After a few practice shots, it’s a good idea to save your camera settings as custom modes so you don’t have to play much with the dials and settings at the last moment.

04 Pick your favourite lens

It’s all about the lens when it comes to the magical light affects you want to see in a photo. For example, the number of diaphragm blades in the aperture decides the number to star streaks that lights make when shot with your camera (even number of blades create equal points and odd make double the number, 5 blades make 10 points and 6 blades make 6 points).

Wide angle lenses create dramatic landscape photos showing a wide gamut of elements around your house so if you want your landscaping or neighbourhood to show up in the photo, it’s a good choice. A common looking shot can be dramatised with a wide angle lens shooting with full wide setting from a distance to include your entire neighbourhood!

05 Getting the best Bokeh

Lenses with wide aperture like 2.4, 2.2, 2.0, 1.8 or even 1.2 are available for the best bokeh you could create (1.2 being the widest). The more the aperture opens, the more light goes in, hence they are called “fast” lenses.

Fixed lenses with wide apertures are quite common and mostly used as portrait lenses. Shooting with a wide opened aperture will give a beautiful blur to background elements.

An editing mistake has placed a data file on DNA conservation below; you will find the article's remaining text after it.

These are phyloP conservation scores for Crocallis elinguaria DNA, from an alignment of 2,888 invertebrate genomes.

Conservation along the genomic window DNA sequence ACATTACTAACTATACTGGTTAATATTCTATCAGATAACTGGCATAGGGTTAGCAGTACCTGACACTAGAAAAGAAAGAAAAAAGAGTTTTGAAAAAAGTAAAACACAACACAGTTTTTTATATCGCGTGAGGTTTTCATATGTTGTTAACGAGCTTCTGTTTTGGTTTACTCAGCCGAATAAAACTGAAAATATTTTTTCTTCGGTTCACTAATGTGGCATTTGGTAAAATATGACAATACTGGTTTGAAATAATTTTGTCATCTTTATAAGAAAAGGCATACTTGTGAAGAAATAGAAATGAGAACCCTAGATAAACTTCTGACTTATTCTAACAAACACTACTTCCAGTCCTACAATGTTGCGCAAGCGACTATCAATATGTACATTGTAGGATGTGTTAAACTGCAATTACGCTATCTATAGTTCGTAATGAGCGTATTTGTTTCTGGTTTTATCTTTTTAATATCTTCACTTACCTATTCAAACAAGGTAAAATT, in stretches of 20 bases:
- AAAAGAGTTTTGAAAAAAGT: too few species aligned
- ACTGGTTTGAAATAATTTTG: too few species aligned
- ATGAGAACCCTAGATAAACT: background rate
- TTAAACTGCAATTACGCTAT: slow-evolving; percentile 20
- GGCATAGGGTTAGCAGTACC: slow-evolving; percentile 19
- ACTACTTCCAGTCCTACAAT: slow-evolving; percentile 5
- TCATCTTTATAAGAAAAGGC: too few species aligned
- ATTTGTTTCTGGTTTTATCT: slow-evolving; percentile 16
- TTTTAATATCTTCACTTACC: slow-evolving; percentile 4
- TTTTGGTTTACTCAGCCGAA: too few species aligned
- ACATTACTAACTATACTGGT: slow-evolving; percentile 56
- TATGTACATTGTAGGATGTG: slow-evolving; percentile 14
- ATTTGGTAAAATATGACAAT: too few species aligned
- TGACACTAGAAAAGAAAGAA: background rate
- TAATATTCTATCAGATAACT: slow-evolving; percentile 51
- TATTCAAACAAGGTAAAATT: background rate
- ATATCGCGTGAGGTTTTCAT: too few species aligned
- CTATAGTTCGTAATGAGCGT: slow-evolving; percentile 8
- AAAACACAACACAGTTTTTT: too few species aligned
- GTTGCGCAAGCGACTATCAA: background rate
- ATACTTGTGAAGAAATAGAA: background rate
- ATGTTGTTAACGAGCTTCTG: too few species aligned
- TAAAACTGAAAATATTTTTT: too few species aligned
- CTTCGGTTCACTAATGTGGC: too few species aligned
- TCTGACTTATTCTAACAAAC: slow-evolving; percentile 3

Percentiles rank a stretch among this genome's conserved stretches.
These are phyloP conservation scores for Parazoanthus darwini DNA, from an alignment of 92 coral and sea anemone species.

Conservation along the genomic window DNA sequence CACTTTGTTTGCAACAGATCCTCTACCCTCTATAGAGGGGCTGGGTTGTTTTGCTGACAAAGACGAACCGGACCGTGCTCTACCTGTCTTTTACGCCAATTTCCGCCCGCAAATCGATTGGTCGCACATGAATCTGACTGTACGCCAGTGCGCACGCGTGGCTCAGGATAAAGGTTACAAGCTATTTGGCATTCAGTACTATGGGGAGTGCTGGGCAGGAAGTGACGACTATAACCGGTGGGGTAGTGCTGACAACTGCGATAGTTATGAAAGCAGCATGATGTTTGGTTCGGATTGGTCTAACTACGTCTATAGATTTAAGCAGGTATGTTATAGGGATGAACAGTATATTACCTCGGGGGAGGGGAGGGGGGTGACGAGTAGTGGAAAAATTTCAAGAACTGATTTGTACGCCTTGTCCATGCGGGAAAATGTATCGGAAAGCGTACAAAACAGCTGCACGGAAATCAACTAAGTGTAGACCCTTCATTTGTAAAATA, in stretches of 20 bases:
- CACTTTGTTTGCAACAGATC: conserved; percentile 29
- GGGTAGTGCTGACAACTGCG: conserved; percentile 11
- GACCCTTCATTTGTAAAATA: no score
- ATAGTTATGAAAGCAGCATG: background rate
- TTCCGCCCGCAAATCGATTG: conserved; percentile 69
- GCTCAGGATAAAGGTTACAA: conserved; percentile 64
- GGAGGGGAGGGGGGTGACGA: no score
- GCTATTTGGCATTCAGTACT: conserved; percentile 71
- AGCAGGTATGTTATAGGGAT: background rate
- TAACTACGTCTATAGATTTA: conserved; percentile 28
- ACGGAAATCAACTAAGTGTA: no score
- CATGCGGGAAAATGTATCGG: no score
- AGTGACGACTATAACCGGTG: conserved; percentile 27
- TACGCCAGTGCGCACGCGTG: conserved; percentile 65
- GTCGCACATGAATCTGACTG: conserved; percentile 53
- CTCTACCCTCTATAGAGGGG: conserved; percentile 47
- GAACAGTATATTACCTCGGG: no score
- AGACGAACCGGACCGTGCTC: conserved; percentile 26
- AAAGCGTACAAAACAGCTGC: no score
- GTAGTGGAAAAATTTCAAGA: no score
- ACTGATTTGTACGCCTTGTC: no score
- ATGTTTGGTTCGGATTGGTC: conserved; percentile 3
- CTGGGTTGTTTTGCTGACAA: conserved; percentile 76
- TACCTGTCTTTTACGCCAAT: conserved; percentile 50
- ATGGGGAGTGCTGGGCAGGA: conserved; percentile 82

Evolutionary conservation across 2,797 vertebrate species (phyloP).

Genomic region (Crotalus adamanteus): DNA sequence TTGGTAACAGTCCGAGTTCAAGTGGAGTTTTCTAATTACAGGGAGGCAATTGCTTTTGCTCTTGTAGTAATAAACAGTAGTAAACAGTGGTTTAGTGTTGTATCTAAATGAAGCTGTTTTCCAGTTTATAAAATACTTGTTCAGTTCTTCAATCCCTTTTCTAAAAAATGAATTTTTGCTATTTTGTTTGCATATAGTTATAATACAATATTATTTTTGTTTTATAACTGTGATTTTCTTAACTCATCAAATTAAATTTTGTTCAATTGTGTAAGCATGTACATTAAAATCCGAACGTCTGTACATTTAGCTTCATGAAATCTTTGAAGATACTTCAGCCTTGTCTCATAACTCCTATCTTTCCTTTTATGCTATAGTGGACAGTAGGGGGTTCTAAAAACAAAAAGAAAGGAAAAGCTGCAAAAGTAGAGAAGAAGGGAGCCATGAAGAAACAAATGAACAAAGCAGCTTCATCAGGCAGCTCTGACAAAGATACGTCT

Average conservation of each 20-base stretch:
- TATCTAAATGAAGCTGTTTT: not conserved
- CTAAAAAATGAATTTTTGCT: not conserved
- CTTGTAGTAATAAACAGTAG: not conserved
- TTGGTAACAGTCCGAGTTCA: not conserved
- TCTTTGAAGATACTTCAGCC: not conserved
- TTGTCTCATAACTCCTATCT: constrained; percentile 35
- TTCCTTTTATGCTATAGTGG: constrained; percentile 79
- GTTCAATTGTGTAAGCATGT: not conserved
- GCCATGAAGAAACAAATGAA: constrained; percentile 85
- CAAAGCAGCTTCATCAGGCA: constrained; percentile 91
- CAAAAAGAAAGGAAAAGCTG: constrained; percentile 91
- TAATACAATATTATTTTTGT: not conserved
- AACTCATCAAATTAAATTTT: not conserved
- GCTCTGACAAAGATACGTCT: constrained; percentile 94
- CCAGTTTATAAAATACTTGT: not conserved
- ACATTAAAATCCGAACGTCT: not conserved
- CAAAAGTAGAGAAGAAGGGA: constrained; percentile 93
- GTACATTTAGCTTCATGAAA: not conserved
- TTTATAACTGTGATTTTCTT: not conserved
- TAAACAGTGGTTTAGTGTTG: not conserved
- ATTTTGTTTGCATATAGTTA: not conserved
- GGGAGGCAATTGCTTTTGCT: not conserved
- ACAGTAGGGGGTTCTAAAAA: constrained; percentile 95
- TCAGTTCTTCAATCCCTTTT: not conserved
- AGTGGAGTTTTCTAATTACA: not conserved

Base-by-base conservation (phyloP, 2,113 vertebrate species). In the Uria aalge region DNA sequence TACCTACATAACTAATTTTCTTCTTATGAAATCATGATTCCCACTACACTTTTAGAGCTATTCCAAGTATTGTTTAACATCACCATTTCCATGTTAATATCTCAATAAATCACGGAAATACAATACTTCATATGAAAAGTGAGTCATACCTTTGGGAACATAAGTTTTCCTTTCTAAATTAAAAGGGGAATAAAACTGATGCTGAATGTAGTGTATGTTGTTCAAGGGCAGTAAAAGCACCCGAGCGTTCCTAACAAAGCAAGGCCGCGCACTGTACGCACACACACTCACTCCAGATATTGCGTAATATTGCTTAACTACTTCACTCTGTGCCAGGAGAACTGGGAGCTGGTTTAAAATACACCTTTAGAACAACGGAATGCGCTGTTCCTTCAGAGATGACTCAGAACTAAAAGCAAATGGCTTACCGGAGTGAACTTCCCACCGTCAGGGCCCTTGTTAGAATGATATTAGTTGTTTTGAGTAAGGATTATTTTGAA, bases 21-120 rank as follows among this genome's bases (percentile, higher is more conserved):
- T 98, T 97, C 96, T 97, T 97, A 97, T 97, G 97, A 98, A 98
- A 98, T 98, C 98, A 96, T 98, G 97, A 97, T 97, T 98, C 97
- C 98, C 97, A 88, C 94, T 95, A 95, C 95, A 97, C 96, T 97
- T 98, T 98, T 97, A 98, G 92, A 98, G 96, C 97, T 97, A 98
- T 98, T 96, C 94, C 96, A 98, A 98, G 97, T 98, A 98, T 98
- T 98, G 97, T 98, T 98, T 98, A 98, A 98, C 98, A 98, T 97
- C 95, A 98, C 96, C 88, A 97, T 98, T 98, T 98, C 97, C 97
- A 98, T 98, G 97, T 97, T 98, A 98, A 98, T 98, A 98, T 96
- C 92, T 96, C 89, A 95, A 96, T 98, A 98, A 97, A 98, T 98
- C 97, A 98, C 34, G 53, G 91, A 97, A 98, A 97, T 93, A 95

If you are shooting a string of lights with one bulb in focus and the rest of the string is out of the focal plane, those other lights will blur out, gradually creating a “bokeh” effect.

Taking a reasonably practical lens like 35 to 55 MM can make shooting good bokeh a piece of cake. It is worth noting that you can either keep lights as the main subject or lights as the background.

06 Create a story

No photo collage is complete without the participants around your life filling them. Let it be a photo story. Learn to include your loved ones, friends, pets and favorite possessions or passions.

This life connection is what will make them your best photos. So go on, celebrate, cherish and shoot togetherness and love!

07 Go with the flow

When executing the shoot and post processing, remember that no one takes the perfect shot with one go, take as many photos you could think of. Try different angles, lenses, lights, and settings.

You never know which one might turn out to be the most inspiring shot of all times.

Next, post process them using a good image editor, like Adobe’s Lightroom. You could put more red or blue in the image to make it bolder, adjust or take away a single color or just keep a single color and fade every other color out.

The moods and affects you can create this way are unlimited. Crop and rotate your photos in case it suits the subject at hand or just take a wild spin with filters and special effects.

Remember, not to alter the original RAW and save the output as different files. This will allow you to manipulate them again and give you a fresh start in case you want a different result. It’s like keeping a film negative, you never throw them away.

6 Christmas food photography tips


This site uses Akismet to reduce spam. Learn how your comment data is processed.

Inline Feedbacks
View all comments